MRI ‘Finds’ Forceps Left In Surgical Patient

News broke the other day of a nurse in England who was in agony for three months following a routine surgery during which her gall-bladder was removed. Fearing an infection, she was sent for an MRI. Unfortunately, the MRI could not be completed as the magnetic field began torquing the 7-inch pair of forceps that had been left inside her abdomen during the surgery, causing excruciating pain!

According to the news accounts, her concerns about something having been left in her from the surgery were laughed-off: “The times of leaving instruments inside you are long gone.”

Returning to her own hospital, she got an X-ray which showed just how wrong that statement is…

X-ray Image Showing Forceps. Image From

Nothing is foolproof, but our historical MRI pre-screening methodologies, alone, let far too many dangerous items through. As indicated in the new Guidelines building code for healthcare facilities, ferromagnetic detection is an important new adjunct that can help reduce projectile risks in the MRI environment.

As of this writing, no ferromagnetic detection (FMD) system has been approved by the FDA as a clinical device for finding ferromagnetic materials within the body of the patient, so this is not an evangelistic call for using these tools for looking for retained surgical instruments. I only mean to illustrate how many different ways that people (patients and staff alike) can unwittingly bring dangerous ferromagnetic materials into the MRI suite.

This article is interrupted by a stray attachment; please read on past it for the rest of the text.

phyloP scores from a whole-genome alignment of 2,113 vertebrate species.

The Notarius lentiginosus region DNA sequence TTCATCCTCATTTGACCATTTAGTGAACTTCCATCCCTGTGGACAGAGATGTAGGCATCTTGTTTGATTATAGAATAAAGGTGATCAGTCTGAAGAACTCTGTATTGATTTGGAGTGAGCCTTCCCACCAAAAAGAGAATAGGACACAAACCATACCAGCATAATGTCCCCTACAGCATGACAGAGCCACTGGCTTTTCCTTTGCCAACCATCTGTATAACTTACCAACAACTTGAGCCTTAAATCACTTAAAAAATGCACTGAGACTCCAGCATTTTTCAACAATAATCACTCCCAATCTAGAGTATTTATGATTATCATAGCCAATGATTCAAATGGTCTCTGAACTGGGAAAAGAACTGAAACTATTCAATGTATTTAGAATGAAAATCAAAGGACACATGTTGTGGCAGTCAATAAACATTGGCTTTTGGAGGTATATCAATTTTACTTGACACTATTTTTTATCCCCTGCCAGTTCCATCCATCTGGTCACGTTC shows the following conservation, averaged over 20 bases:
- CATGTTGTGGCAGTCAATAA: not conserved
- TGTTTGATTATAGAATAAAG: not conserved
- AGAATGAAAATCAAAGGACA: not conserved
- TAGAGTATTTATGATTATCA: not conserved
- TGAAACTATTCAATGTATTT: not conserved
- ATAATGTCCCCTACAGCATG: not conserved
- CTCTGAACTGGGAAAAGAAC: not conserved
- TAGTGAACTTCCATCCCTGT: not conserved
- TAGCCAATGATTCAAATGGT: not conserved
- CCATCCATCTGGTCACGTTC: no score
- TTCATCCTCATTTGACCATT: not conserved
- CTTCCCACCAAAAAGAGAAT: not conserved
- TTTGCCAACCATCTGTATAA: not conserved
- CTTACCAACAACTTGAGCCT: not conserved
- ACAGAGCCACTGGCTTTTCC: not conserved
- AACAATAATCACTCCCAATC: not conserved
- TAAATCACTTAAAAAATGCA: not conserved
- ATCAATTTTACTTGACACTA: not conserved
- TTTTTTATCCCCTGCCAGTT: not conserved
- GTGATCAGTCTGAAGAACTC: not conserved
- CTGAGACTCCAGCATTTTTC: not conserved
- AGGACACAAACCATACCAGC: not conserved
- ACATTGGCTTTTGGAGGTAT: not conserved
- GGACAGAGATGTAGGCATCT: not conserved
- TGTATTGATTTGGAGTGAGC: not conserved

Perhaps FMD systems wouldn’t have been helpful in this case (though there are many accounts of incidental findings of ferromagnetic objects within the bodies of patients with these tools), but for every pair of retained forceps that make it into the MRI, how many gurneys, wheelchairs and floor polishers do? And we know that FMD systems can and do help to find these!

Tobias Gilk, President & MRI Safety Director
Mednovus, Inc.

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